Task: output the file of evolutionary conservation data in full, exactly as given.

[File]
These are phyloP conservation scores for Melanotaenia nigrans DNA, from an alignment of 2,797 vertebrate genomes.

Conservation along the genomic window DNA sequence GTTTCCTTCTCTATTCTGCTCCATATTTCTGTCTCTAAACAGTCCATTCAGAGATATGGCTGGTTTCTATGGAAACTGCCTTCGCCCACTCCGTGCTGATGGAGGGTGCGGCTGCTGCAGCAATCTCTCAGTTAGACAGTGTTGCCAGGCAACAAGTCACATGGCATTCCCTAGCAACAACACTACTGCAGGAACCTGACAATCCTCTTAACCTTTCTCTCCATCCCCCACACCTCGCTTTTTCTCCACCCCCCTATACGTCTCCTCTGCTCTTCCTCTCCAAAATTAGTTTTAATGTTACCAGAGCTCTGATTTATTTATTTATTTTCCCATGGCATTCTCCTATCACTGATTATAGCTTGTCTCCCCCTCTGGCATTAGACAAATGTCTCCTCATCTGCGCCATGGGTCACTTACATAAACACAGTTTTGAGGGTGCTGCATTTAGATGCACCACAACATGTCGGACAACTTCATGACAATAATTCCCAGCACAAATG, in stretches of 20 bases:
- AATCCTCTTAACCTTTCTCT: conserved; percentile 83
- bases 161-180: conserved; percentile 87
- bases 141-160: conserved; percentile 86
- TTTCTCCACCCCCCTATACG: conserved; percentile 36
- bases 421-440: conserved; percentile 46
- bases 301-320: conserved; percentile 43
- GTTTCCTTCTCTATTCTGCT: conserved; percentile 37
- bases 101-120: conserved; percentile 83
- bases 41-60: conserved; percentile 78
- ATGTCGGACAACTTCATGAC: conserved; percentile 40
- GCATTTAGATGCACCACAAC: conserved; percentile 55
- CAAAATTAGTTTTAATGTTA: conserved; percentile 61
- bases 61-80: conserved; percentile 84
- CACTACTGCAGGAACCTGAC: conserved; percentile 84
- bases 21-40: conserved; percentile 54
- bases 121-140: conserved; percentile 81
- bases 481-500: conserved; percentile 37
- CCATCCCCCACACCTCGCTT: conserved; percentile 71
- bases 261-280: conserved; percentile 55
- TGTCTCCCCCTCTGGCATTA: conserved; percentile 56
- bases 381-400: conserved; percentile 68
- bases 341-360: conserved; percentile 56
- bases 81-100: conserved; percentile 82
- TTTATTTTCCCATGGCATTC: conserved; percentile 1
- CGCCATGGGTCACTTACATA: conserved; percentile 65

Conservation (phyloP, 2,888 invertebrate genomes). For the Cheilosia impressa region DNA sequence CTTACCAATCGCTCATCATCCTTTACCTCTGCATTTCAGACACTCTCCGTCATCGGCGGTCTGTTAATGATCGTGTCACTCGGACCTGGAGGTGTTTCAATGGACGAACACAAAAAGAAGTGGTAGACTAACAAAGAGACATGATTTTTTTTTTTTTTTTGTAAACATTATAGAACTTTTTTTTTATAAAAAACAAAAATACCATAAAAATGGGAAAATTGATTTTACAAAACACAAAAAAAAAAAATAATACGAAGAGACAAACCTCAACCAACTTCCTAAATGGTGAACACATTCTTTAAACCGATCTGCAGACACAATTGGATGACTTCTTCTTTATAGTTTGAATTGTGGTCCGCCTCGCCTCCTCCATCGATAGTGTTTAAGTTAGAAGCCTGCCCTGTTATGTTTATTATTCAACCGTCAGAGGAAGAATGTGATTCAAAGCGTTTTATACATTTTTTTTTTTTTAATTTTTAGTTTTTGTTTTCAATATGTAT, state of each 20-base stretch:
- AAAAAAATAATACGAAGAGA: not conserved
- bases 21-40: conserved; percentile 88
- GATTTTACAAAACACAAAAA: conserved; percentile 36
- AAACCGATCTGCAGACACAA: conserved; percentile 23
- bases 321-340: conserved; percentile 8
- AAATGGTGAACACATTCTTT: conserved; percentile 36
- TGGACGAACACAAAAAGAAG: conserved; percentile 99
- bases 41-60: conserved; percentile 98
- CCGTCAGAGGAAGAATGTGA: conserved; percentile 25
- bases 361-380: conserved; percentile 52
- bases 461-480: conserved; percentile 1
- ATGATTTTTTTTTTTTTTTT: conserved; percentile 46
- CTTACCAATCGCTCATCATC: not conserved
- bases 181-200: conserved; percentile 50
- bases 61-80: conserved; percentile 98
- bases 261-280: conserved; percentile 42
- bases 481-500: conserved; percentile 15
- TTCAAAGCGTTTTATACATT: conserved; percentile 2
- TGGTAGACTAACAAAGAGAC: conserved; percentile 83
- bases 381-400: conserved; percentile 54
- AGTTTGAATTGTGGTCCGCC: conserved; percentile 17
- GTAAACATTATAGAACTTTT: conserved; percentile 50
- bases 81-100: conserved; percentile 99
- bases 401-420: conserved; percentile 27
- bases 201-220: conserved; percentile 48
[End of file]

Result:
These are phyloP conservation scores for Melanotaenia nigrans DNA, from an alignment of 2,797 vertebrate genomes.

Conservation along the genomic window DNA sequence GTTTCCTTCTCTATTCTGCTCCATATTTCTGTCTCTAAACAGTCCATTCAGAGATATGGCTGGTTTCTATGGAAACTGCCTTCGCCCACTCCGTGCTGATGGAGGGTGCGGCTGCTGCAGCAATCTCTCAGTTAGACAGTGTTGCCAGGCAACAAGTCACATGGCATTCCCTAGCAACAACACTACTGCAGGAACCTGACAATCCTCTTAACCTTTCTCTCCATCCCCCACACCTCGCTTTTTCTCCACCCCCCTATACGTCTCCTCTGCTCTTCCTCTCCAAAATTAGTTTTAATGTTACCAGAGCTCTGATTTATTTATTTATTTTCCCATGGCATTCTCCTATCACTGATTATAGCTTGTCTCCCCCTCTGGCATTAGACAAATGTCTCCTCATCTGCGCCATGGGTCACTTACATAAACACAGTTTTGAGGGTGCTGCATTTAGATGCACCACAACATGTCGGACAACTTCATGACAATAATTCCCAGCACAAATG, in stretches of 20 bases:
- AATCCTCTTAACCTTTCTCT: conserved; percentile 83
- bases 161-180: conserved; percentile 87
- bases 141-160: conserved; percentile 86
- TTTCTCCACCCCCCTATACG: conserved; percentile 36
- bases 421-440: conserved; percentile 46
- bases 301-320: conserved; percentile 43
- GTTTCCTTCTCTATTCTGCT: conserved; percentile 37
- bases 101-120: conserved; percentile 83
- bases 41-60: conserved; percentile 78
- ATGTCGGACAACTTCATGAC: conserved; percentile 40
- GCATTTAGATGCACCACAAC: conserved; percentile 55
- CAAAATTAGTTTTAATGTTA: conserved; percentile 61
- bases 61-80: conserved; percentile 84
- CACTACTGCAGGAACCTGAC: conserved; percentile 84
- bases 21-40: conserved; percentile 54
- bases 121-140: conserved; percentile 81
- bases 481-500: conserved; percentile 37
- CCATCCCCCACACCTCGCTT: conserved; percentile 71
- bases 261-280: conserved; percentile 55
- TGTCTCCCCCTCTGGCATTA: conserved; percentile 56
- bases 381-400: conserved; percentile 68
- bases 341-360: conserved; percentile 56
- bases 81-100: conserved; percentile 82
- TTTATTTTCCCATGGCATTC: conserved; percentile 1
- CGCCATGGGTCACTTACATA: conserved; percentile 65

Conservation (phyloP, 2,888 invertebrate genomes). For the Cheilosia impressa region DNA sequence CTTACCAATCGCTCATCATCCTTTACCTCTGCATTTCAGACACTCTCCGTCATCGGCGGTCTGTTAATGATCGTGTCACTCGGACCTGGAGGTGTTTCAATGGACGAACACAAAAAGAAGTGGTAGACTAACAAAGAGACATGATTTTTTTTTTTTTTTTGTAAACATTATAGAACTTTTTTTTTATAAAAAACAAAAATACCATAAAAATGGGAAAATTGATTTTACAAAACACAAAAAAAAAAAATAATACGAAGAGACAAACCTCAACCAACTTCCTAAATGGTGAACACATTCTTTAAACCGATCTGCAGACACAATTGGATGACTTCTTCTTTATAGTTTGAATTGTGGTCCGCCTCGCCTCCTCCATCGATAGTGTTTAAGTTAGAAGCCTGCCCTGTTATGTTTATTATTCAACCGTCAGAGGAAGAATGTGATTCAAAGCGTTTTATACATTTTTTTTTTTTTAATTTTTAGTTTTTGTTTTCAATATGTAT, state of each 20-base stretch:
- AAAAAAATAATACGAAGAGA: not conserved
- bases 21-40: conserved; percentile 88
- GATTTTACAAAACACAAAAA: conserved; percentile 36
- AAACCGATCTGCAGACACAA: conserved; percentile 23
- bases 321-340: conserved; percentile 8
- AAATGGTGAACACATTCTTT: conserved; percentile 36
- TGGACGAACACAAAAAGAAG: conserved; percentile 99
- bases 41-60: conserved; percentile 98
- CCGTCAGAGGAAGAATGTGA: conserved; percentile 25
- bases 361-380: conserved; percentile 52
- bases 461-480: conserved; percentile 1
- ATGATTTTTTTTTTTTTTTT: conserved; percentile 46
- CTTACCAATCGCTCATCATC: not conserved
- bases 181-200: conserved; percentile 50
- bases 61-80: conserved; percentile 98
- bases 261-280: conserved; percentile 42
- bases 481-500: conserved; percentile 15
- TTCAAAGCGTTTTATACATT: conserved; percentile 2
- TGGTAGACTAACAAAGAGAC: conserved; percentile 83
- bases 381-400: conserved; percentile 54
- AGTTTGAATTGTGGTCCGCC: conserved; percentile 17
- GTAAACATTATAGAACTTTT: conserved; percentile 50
- bases 81-100: conserved; percentile 99
- bases 401-420: conserved; percentile 27
- bases 201-220: conserved; percentile 48